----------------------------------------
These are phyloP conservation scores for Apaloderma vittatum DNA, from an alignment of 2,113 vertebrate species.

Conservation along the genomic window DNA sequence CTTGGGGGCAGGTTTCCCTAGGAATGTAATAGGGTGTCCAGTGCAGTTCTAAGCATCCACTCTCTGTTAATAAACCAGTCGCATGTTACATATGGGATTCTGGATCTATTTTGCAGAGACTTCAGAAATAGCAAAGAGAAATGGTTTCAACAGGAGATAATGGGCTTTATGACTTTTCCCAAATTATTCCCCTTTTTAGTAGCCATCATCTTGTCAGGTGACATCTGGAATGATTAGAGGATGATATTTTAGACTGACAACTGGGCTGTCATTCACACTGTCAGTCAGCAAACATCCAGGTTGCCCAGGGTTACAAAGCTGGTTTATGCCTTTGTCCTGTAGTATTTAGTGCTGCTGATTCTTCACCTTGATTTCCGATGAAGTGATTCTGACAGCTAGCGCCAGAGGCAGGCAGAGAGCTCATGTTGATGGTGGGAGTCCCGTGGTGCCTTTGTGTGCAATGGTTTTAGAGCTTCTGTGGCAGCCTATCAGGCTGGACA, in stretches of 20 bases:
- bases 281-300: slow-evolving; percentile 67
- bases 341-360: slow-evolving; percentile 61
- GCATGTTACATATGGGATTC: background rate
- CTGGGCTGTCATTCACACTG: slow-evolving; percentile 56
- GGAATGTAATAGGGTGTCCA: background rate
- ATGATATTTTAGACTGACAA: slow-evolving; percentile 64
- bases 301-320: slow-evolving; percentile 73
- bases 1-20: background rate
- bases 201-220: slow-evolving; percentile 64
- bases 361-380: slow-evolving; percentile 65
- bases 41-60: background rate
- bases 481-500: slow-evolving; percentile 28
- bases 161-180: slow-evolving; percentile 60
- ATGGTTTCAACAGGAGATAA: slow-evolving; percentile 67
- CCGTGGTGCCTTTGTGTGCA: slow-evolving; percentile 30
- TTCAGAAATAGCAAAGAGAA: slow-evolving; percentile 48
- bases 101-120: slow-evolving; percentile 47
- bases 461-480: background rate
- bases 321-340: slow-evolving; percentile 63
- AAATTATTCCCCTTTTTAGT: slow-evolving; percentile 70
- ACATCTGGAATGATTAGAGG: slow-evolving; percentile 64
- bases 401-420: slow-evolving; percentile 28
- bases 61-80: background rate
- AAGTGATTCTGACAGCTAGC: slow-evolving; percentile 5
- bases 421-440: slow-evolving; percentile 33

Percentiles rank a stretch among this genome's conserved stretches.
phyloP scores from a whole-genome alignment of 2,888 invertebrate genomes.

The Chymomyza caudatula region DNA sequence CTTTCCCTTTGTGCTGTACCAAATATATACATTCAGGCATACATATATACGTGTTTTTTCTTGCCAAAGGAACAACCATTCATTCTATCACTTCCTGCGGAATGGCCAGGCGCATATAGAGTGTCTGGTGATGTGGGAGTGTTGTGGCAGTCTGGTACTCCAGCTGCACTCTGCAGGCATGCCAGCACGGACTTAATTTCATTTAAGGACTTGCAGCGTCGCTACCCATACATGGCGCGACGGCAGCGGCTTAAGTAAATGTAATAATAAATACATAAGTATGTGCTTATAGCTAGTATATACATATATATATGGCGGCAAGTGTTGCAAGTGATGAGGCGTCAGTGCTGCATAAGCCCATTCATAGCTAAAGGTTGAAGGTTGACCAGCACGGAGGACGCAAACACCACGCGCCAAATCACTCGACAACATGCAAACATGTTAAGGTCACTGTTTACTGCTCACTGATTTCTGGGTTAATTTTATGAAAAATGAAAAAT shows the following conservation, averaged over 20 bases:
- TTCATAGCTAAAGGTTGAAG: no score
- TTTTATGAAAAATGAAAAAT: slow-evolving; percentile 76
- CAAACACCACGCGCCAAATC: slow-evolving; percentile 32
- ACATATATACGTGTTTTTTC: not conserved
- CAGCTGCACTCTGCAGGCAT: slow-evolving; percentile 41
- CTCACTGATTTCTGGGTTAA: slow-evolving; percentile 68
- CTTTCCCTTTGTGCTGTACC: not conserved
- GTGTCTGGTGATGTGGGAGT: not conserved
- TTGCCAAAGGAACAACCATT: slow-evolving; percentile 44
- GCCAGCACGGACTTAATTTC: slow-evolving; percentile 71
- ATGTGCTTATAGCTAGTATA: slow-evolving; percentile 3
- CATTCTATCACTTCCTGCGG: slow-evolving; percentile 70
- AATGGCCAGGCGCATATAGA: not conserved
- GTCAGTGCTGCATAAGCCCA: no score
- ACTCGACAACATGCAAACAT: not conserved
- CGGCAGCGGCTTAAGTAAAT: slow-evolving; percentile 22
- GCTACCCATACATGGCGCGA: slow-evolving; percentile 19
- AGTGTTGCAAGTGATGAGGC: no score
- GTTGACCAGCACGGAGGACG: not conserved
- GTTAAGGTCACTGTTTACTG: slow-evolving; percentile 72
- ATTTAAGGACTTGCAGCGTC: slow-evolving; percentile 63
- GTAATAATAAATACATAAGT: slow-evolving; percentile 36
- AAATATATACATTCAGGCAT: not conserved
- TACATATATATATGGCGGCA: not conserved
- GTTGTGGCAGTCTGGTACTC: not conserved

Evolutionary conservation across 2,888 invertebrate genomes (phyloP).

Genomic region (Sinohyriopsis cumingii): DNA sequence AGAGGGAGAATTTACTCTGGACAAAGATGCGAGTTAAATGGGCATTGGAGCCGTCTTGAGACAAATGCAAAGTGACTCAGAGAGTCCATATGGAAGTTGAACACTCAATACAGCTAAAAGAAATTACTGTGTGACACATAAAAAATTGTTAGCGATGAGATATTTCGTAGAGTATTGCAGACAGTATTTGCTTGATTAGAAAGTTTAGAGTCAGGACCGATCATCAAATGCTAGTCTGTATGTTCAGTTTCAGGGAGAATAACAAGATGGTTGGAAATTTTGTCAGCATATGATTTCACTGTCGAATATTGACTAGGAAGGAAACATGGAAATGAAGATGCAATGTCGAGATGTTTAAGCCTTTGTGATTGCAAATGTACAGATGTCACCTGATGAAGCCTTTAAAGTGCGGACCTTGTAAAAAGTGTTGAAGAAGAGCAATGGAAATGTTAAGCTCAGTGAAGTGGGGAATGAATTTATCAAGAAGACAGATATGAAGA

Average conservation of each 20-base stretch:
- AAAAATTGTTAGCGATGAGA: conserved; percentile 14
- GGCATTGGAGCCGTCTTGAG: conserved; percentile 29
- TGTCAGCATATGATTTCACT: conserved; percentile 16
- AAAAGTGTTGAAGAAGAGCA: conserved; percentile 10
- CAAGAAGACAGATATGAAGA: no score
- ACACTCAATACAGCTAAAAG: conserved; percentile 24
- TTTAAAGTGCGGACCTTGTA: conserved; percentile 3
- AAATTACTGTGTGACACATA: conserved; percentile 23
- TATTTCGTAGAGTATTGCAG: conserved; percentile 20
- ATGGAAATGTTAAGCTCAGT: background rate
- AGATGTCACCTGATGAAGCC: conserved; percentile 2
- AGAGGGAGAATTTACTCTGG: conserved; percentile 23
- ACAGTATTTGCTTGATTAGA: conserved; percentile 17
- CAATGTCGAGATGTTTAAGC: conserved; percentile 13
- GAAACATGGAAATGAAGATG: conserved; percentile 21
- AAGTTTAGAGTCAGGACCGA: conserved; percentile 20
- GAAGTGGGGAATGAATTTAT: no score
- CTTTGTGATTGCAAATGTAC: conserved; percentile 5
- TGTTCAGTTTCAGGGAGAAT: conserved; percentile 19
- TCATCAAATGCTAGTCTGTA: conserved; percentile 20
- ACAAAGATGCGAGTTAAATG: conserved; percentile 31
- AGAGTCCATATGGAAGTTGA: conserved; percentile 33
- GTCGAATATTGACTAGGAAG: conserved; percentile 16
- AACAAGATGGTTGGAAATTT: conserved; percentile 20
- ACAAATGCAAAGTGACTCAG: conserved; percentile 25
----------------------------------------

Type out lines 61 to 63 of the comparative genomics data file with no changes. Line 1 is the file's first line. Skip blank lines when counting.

- TGTCAGCATATGATTTCACT: conserved; percentile 16
- AAAAGTGTTGAAGAAGAGCA: conserved; percentile 10
- CAAGAAGACAGATATGAAGA: no score